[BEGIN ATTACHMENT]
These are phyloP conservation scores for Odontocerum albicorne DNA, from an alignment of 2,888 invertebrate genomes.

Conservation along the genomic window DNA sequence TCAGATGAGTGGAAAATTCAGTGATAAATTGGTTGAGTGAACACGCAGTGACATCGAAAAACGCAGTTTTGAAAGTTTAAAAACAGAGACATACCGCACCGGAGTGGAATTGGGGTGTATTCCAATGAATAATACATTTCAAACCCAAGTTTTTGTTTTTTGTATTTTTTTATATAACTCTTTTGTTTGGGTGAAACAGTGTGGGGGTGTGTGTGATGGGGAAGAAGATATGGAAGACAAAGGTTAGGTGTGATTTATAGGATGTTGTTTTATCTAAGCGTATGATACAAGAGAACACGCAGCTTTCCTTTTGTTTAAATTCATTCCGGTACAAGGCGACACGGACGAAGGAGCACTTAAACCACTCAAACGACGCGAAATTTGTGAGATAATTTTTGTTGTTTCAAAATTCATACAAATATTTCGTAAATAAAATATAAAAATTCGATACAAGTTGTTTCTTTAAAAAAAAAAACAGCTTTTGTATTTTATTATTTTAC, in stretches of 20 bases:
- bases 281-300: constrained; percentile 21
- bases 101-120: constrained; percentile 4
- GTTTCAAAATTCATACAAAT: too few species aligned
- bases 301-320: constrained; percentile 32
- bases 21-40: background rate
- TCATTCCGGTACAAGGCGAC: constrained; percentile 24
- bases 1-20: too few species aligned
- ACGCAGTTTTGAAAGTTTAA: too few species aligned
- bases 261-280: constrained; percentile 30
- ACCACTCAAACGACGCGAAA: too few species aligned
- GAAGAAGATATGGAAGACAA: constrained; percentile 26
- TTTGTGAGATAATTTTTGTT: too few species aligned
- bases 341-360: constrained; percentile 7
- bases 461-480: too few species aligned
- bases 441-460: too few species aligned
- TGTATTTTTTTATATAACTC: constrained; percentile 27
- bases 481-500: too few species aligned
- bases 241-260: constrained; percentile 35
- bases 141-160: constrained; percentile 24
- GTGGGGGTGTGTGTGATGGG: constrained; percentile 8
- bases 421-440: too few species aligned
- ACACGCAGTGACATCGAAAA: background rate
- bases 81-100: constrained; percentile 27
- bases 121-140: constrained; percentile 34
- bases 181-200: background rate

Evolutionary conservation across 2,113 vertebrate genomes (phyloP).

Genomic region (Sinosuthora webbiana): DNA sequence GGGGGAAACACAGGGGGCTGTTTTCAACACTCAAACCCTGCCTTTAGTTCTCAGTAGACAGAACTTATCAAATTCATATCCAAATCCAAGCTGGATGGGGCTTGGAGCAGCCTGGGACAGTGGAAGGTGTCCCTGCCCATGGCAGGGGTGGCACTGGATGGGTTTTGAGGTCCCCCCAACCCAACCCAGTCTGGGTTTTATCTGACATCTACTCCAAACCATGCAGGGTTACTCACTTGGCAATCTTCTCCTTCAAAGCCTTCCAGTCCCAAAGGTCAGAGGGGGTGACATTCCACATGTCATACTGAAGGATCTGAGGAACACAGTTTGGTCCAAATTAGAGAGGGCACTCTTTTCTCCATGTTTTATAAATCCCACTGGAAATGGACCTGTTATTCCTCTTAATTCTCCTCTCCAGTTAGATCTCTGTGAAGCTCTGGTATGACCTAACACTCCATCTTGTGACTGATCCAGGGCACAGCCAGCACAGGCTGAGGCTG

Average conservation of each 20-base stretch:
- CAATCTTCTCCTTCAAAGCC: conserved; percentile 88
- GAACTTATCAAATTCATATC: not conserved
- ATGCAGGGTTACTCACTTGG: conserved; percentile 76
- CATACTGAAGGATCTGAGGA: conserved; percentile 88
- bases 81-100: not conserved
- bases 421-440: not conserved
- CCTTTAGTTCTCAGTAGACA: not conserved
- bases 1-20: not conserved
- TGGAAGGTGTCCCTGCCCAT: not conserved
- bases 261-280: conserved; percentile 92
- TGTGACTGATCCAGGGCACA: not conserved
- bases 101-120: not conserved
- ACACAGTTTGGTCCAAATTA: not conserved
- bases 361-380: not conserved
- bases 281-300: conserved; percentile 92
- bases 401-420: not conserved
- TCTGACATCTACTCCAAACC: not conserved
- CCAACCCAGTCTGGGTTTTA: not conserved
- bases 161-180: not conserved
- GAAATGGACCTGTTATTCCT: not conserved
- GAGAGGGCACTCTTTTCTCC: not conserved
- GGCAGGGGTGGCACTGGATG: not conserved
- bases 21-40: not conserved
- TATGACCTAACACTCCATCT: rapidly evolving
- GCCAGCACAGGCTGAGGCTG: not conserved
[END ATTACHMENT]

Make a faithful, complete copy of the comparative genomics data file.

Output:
These are phyloP conservation scores for Odontocerum albicorne DNA, from an alignment of 2,888 invertebrate genomes.

Conservation along the genomic window DNA sequence TCAGATGAGTGGAAAATTCAGTGATAAATTGGTTGAGTGAACACGCAGTGACATCGAAAAACGCAGTTTTGAAAGTTTAAAAACAGAGACATACCGCACCGGAGTGGAATTGGGGTGTATTCCAATGAATAATACATTTCAAACCCAAGTTTTTGTTTTTTGTATTTTTTTATATAACTCTTTTGTTTGGGTGAAACAGTGTGGGGGTGTGTGTGATGGGGAAGAAGATATGGAAGACAAAGGTTAGGTGTGATTTATAGGATGTTGTTTTATCTAAGCGTATGATACAAGAGAACACGCAGCTTTCCTTTTGTTTAAATTCATTCCGGTACAAGGCGACACGGACGAAGGAGCACTTAAACCACTCAAACGACGCGAAATTTGTGAGATAATTTTTGTTGTTTCAAAATTCATACAAATATTTCGTAAATAAAATATAAAAATTCGATACAAGTTGTTTCTTTAAAAAAAAAAACAGCTTTTGTATTTTATTATTTTAC, in stretches of 20 bases:
- bases 281-300: constrained; percentile 21
- bases 101-120: constrained; percentile 4
- GTTTCAAAATTCATACAAAT: too few species aligned
- bases 301-320: constrained; percentile 32
- bases 21-40: background rate
- TCATTCCGGTACAAGGCGAC: constrained; percentile 24
- bases 1-20: too few species aligned
- ACGCAGTTTTGAAAGTTTAA: too few species aligned
- bases 261-280: constrained; percentile 30
- ACCACTCAAACGACGCGAAA: too few species aligned
- GAAGAAGATATGGAAGACAA: constrained; percentile 26
- TTTGTGAGATAATTTTTGTT: too few species aligned
- bases 341-360: constrained; percentile 7
- bases 461-480: too few species aligned
- bases 441-460: too few species aligned
- TGTATTTTTTTATATAACTC: constrained; percentile 27
- bases 481-500: too few species aligned
- bases 241-260: constrained; percentile 35
- bases 141-160: constrained; percentile 24
- GTGGGGGTGTGTGTGATGGG: constrained; percentile 8
- bases 421-440: too few species aligned
- ACACGCAGTGACATCGAAAA: background rate
- bases 81-100: constrained; percentile 27
- bases 121-140: constrained; percentile 34
- bases 181-200: background rate

Evolutionary conservation across 2,113 vertebrate genomes (phyloP).

Genomic region (Sinosuthora webbiana): DNA sequence GGGGGAAACACAGGGGGCTGTTTTCAACACTCAAACCCTGCCTTTAGTTCTCAGTAGACAGAACTTATCAAATTCATATCCAAATCCAAGCTGGATGGGGCTTGGAGCAGCCTGGGACAGTGGAAGGTGTCCCTGCCCATGGCAGGGGTGGCACTGGATGGGTTTTGAGGTCCCCCCAACCCAACCCAGTCTGGGTTTTATCTGACATCTACTCCAAACCATGCAGGGTTACTCACTTGGCAATCTTCTCCTTCAAAGCCTTCCAGTCCCAAAGGTCAGAGGGGGTGACATTCCACATGTCATACTGAAGGATCTGAGGAACACAGTTTGGTCCAAATTAGAGAGGGCACTCTTTTCTCCATGTTTTATAAATCCCACTGGAAATGGACCTGTTATTCCTCTTAATTCTCCTCTCCAGTTAGATCTCTGTGAAGCTCTGGTATGACCTAACACTCCATCTTGTGACTGATCCAGGGCACAGCCAGCACAGGCTGAGGCTG

Average conservation of each 20-base stretch:
- CAATCTTCTCCTTCAAAGCC: conserved; percentile 88
- GAACTTATCAAATTCATATC: not conserved
- ATGCAGGGTTACTCACTTGG: conserved; percentile 76
- CATACTGAAGGATCTGAGGA: conserved; percentile 88
- bases 81-100: not conserved
- bases 421-440: not conserved
- CCTTTAGTTCTCAGTAGACA: not conserved
- bases 1-20: not conserved
- TGGAAGGTGTCCCTGCCCAT: not conserved
- bases 261-280: conserved; percentile 92
- TGTGACTGATCCAGGGCACA: not conserved
- bases 101-120: not conserved
- ACACAGTTTGGTCCAAATTA: not conserved
- bases 361-380: not conserved
- bases 281-300: conserved; percentile 92
- bases 401-420: not conserved
- TCTGACATCTACTCCAAACC: not conserved
- CCAACCCAGTCTGGGTTTTA: not conserved
- bases 161-180: not conserved
- GAAATGGACCTGTTATTCCT: not conserved
- GAGAGGGCACTCTTTTCTCC: not conserved
- GGCAGGGGTGGCACTGGATG: not conserved
- bases 21-40: not conserved
- TATGACCTAACACTCCATCT: rapidly evolving
- GCCAGCACAGGCTGAGGCTG: not conserved